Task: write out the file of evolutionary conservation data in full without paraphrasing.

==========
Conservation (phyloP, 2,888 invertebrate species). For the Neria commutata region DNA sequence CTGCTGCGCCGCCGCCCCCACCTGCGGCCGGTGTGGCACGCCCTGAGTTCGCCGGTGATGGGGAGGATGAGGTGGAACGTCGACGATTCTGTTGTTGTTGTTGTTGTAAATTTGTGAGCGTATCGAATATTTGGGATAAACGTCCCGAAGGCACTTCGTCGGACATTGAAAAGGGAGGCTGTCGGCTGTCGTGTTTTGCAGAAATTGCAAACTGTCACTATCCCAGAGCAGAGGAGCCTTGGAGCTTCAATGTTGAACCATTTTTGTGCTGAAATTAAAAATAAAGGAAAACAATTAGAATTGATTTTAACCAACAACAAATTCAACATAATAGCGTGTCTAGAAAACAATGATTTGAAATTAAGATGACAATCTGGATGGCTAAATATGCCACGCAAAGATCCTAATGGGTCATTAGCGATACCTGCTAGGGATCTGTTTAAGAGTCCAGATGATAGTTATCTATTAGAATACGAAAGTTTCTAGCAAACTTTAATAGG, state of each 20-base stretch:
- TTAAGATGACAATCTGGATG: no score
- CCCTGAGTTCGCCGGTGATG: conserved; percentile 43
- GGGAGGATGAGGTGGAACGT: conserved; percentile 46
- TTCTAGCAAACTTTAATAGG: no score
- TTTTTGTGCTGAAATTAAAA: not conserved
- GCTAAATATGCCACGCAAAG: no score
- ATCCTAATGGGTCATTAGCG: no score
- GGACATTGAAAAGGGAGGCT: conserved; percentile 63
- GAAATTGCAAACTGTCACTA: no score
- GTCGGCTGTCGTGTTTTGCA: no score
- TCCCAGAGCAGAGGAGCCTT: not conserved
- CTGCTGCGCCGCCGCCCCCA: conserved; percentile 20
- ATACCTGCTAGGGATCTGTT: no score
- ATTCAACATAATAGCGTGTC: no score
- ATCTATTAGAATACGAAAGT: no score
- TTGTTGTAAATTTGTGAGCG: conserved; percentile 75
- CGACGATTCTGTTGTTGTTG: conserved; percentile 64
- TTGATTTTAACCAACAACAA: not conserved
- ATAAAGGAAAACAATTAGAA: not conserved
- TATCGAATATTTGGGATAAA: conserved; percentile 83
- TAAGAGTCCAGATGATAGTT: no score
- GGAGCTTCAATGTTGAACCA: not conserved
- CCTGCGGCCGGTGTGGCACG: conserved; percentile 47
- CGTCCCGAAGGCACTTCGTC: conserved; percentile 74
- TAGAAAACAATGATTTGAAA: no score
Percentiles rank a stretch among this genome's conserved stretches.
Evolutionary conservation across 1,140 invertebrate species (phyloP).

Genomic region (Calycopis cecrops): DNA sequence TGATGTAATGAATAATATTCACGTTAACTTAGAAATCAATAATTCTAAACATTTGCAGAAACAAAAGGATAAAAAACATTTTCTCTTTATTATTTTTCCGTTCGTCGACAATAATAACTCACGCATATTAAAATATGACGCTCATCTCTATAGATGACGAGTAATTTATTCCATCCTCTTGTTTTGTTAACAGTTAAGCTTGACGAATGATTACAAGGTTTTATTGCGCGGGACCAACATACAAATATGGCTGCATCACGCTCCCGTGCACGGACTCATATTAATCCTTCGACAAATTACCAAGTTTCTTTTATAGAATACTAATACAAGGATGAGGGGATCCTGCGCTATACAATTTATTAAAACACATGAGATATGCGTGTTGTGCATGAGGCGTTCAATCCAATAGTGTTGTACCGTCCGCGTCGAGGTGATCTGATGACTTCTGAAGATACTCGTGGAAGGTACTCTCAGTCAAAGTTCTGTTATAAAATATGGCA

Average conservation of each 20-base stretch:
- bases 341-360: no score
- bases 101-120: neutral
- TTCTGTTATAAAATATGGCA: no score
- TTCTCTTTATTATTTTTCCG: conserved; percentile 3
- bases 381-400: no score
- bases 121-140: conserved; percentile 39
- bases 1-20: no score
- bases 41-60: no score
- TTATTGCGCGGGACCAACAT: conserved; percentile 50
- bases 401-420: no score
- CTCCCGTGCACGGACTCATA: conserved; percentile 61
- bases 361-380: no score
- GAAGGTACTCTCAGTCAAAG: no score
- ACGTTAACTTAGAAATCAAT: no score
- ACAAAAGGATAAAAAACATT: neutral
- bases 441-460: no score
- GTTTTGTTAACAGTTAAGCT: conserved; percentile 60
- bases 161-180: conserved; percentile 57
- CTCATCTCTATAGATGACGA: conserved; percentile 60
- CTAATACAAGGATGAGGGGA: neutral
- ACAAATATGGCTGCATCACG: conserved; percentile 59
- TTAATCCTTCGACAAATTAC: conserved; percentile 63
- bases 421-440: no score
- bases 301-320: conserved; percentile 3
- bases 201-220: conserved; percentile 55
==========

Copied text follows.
Conservation (phyloP, 2,888 invertebrate species). For the Neria commutata region DNA sequence CTGCTGCGCCGCCGCCCCCACCTGCGGCCGGTGTGGCACGCCCTGAGTTCGCCGGTGATGGGGAGGATGAGGTGGAACGTCGACGATTCTGTTGTTGTTGTTGTTGTAAATTTGTGAGCGTATCGAATATTTGGGATAAACGTCCCGAAGGCACTTCGTCGGACATTGAAAAGGGAGGCTGTCGGCTGTCGTGTTTTGCAGAAATTGCAAACTGTCACTATCCCAGAGCAGAGGAGCCTTGGAGCTTCAATGTTGAACCATTTTTGTGCTGAAATTAAAAATAAAGGAAAACAATTAGAATTGATTTTAACCAACAACAAATTCAACATAATAGCGTGTCTAGAAAACAATGATTTGAAATTAAGATGACAATCTGGATGGCTAAATATGCCACGCAAAGATCCTAATGGGTCATTAGCGATACCTGCTAGGGATCTGTTTAAGAGTCCAGATGATAGTTATCTATTAGAATACGAAAGTTTCTAGCAAACTTTAATAGG, state of each 20-base stretch:
- TTAAGATGACAATCTGGATG: no score
- CCCTGAGTTCGCCGGTGATG: conserved; percentile 43
- GGGAGGATGAGGTGGAACGT: conserved; percentile 46
- TTCTAGCAAACTTTAATAGG: no score
- TTTTTGTGCTGAAATTAAAA: not conserved
- GCTAAATATGCCACGCAAAG: no score
- ATCCTAATGGGTCATTAGCG: no score
- GGACATTGAAAAGGGAGGCT: conserved; percentile 63
- GAAATTGCAAACTGTCACTA: no score
- GTCGGCTGTCGTGTTTTGCA: no score
- TCCCAGAGCAGAGGAGCCTT: not conserved
- CTGCTGCGCCGCCGCCCCCA: conserved; percentile 20
- ATACCTGCTAGGGATCTGTT: no score
- ATTCAACATAATAGCGTGTC: no score
- ATCTATTAGAATACGAAAGT: no score
- TTGTTGTAAATTTGTGAGCG: conserved; percentile 75
- CGACGATTCTGTTGTTGTTG: conserved; percentile 64
- TTGATTTTAACCAACAACAA: not conserved
- ATAAAGGAAAACAATTAGAA: not conserved
- TATCGAATATTTGGGATAAA: conserved; percentile 83
- TAAGAGTCCAGATGATAGTT: no score
- GGAGCTTCAATGTTGAACCA: not conserved
- CCTGCGGCCGGTGTGGCACG: conserved; percentile 47
- CGTCCCGAAGGCACTTCGTC: conserved; percentile 74
- TAGAAAACAATGATTTGAAA: no score
Percentiles rank a stretch among this genome's conserved stretches.
Evolutionary conservation across 1,140 invertebrate species (phyloP).

Genomic region (Calycopis cecrops): DNA sequence TGATGTAATGAATAATATTCACGTTAACTTAGAAATCAATAATTCTAAACATTTGCAGAAACAAAAGGATAAAAAACATTTTCTCTTTATTATTTTTCCGTTCGTCGACAATAATAACTCACGCATATTAAAATATGACGCTCATCTCTATAGATGACGAGTAATTTATTCCATCCTCTTGTTTTGTTAACAGTTAAGCTTGACGAATGATTACAAGGTTTTATTGCGCGGGACCAACATACAAATATGGCTGCATCACGCTCCCGTGCACGGACTCATATTAATCCTTCGACAAATTACCAAGTTTCTTTTATAGAATACTAATACAAGGATGAGGGGATCCTGCGCTATACAATTTATTAAAACACATGAGATATGCGTGTTGTGCATGAGGCGTTCAATCCAATAGTGTTGTACCGTCCGCGTCGAGGTGATCTGATGACTTCTGAAGATACTCGTGGAAGGTACTCTCAGTCAAAGTTCTGTTATAAAATATGGCA

Average conservation of each 20-base stretch:
- bases 341-360: no score
- bases 101-120: neutral
- TTCTGTTATAAAATATGGCA: no score
- TTCTCTTTATTATTTTTCCG: conserved; percentile 3
- bases 381-400: no score
- bases 121-140: conserved; percentile 39
- bases 1-20: no score
- bases 41-60: no score
- TTATTGCGCGGGACCAACAT: conserved; percentile 50
- bases 401-420: no score
- CTCCCGTGCACGGACTCATA: conserved; percentile 61
- bases 361-380: no score
- GAAGGTACTCTCAGTCAAAG: no score
- ACGTTAACTTAGAAATCAAT: no score
- ACAAAAGGATAAAAAACATT: neutral
- bases 441-460: no score
- GTTTTGTTAACAGTTAAGCT: conserved; percentile 60
- bases 161-180: conserved; percentile 57
- CTCATCTCTATAGATGACGA: conserved; percentile 60
- CTAATACAAGGATGAGGGGA: neutral
- ACAAATATGGCTGCATCACG: conserved; percentile 59
- TTAATCCTTCGACAAATTAC: conserved; percentile 63
- bases 421-440: no score
- bases 301-320: conserved; percentile 3
- bases 201-220: conserved; percentile 55